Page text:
Imaging viscosity and its spatiotemporal patterns can provide valuable insight into the underlying physical conditions of biochemical reactions and biological processes in cells and tissues. One way to measure viscosity and diffusion is the use of fluorescence recovery after photobleaching (FRAP). We combine FRAP with FLIM and time-resolved fluorescence anisotropy imaging (tr-FAIM), by acquiring time- and polarization-resolved fluorescence images in every frame of a FRAP series. This allows us to simultaneously monitor translational and rotational diffusion. This approach can be applied to measuring diffusion in homogeneous and heterogeneous environments, and in principle also allows the study of homo-FRET. Another way to measure viscosity and diffusion is through specific flexible dyes, e.g. fluorescent molecular rotors, whose fluorescence quantum yield and fluorescence lifetime depend on the viscosity of the environment, in combination with fluorescence lifetime imaging (FLIM). We show that a bodipybased fluorescent molecular rotor targeting mitochondria reports on their viscosity, which changes under physiological stimuli. Both methods can optically measure viscosity and diffusion on the micrometer scale.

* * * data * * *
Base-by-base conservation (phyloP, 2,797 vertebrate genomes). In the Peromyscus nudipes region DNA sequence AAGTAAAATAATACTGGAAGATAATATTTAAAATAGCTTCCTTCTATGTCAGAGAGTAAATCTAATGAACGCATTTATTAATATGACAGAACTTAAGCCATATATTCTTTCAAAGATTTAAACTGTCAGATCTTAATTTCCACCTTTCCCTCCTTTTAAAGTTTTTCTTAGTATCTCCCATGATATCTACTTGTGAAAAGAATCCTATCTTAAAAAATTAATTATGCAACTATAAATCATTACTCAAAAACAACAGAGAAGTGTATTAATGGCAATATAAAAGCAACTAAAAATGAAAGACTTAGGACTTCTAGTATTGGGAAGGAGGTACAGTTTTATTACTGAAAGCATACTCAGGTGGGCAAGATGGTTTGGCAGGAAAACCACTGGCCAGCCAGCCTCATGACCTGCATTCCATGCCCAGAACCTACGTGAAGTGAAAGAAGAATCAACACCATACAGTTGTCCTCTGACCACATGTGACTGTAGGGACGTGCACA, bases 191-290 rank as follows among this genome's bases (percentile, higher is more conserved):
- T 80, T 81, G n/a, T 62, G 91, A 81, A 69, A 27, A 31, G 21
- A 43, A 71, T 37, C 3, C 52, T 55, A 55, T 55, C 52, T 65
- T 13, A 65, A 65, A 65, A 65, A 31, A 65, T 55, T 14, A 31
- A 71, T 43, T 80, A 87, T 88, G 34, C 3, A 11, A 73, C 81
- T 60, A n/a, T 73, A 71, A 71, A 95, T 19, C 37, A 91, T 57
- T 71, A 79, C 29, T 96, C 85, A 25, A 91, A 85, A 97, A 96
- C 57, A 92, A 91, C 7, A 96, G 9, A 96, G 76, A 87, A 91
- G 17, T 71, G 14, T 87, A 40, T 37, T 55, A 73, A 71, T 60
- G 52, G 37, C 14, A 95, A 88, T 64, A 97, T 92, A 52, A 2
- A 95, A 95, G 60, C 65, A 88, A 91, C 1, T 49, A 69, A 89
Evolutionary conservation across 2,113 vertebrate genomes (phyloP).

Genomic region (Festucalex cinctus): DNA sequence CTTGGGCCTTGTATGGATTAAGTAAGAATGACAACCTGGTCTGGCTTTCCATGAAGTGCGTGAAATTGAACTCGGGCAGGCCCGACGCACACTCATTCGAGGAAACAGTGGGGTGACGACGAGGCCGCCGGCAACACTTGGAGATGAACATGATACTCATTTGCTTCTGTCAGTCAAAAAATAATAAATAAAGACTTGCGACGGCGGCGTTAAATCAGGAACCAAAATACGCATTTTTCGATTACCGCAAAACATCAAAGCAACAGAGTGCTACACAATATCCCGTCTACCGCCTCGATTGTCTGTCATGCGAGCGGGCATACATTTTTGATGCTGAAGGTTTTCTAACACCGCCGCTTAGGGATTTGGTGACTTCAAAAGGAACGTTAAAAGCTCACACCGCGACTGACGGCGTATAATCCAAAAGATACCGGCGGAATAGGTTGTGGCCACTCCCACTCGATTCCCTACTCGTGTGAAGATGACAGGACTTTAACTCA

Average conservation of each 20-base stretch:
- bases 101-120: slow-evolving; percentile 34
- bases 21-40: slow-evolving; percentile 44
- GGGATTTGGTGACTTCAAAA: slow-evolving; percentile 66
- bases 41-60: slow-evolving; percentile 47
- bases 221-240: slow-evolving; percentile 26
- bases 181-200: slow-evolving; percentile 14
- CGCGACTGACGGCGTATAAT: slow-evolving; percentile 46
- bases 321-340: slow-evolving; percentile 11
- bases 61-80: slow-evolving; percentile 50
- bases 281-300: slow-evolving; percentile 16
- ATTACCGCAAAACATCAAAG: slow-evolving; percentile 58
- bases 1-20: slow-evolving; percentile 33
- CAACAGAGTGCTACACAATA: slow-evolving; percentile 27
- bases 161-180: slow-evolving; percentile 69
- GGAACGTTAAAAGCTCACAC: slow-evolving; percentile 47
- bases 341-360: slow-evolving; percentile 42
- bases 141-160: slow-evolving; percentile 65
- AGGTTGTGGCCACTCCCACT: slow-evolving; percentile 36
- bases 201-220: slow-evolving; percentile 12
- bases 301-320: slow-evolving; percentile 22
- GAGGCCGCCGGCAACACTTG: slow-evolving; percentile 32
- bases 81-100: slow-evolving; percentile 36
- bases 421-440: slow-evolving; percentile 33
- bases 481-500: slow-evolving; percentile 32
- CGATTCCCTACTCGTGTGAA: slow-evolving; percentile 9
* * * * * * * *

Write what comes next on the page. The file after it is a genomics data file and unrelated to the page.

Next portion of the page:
Original languageEnglish
Title of host publicationMultiphoton Microscopy in the Biomedical Sciences XIX
EditorsAmmasi Periasamy, Peter T. C. So, Karsten Konig
ISBN (Electronic)9781510624061
Publication statusPublished - 22 Feb 2019
EventMultiphoton Microscopy in the Biomedical Sciences XIX 2019 - San Francisco, United States
Duration: 3 Feb 20196 Feb 2019


ConferenceMultiphoton Microscopy in the Biomedical Sciences XIX 2019
Country/TerritoryUnited States
CitySan Francisco


  • Fluorescence lifetime imaging
  • Fluorescence recovery after photobleaching
  • Fluorescent molecular rotors
  • Time-correlated single photon counting
  • Time-resolved fluorescence anisotropy imaging


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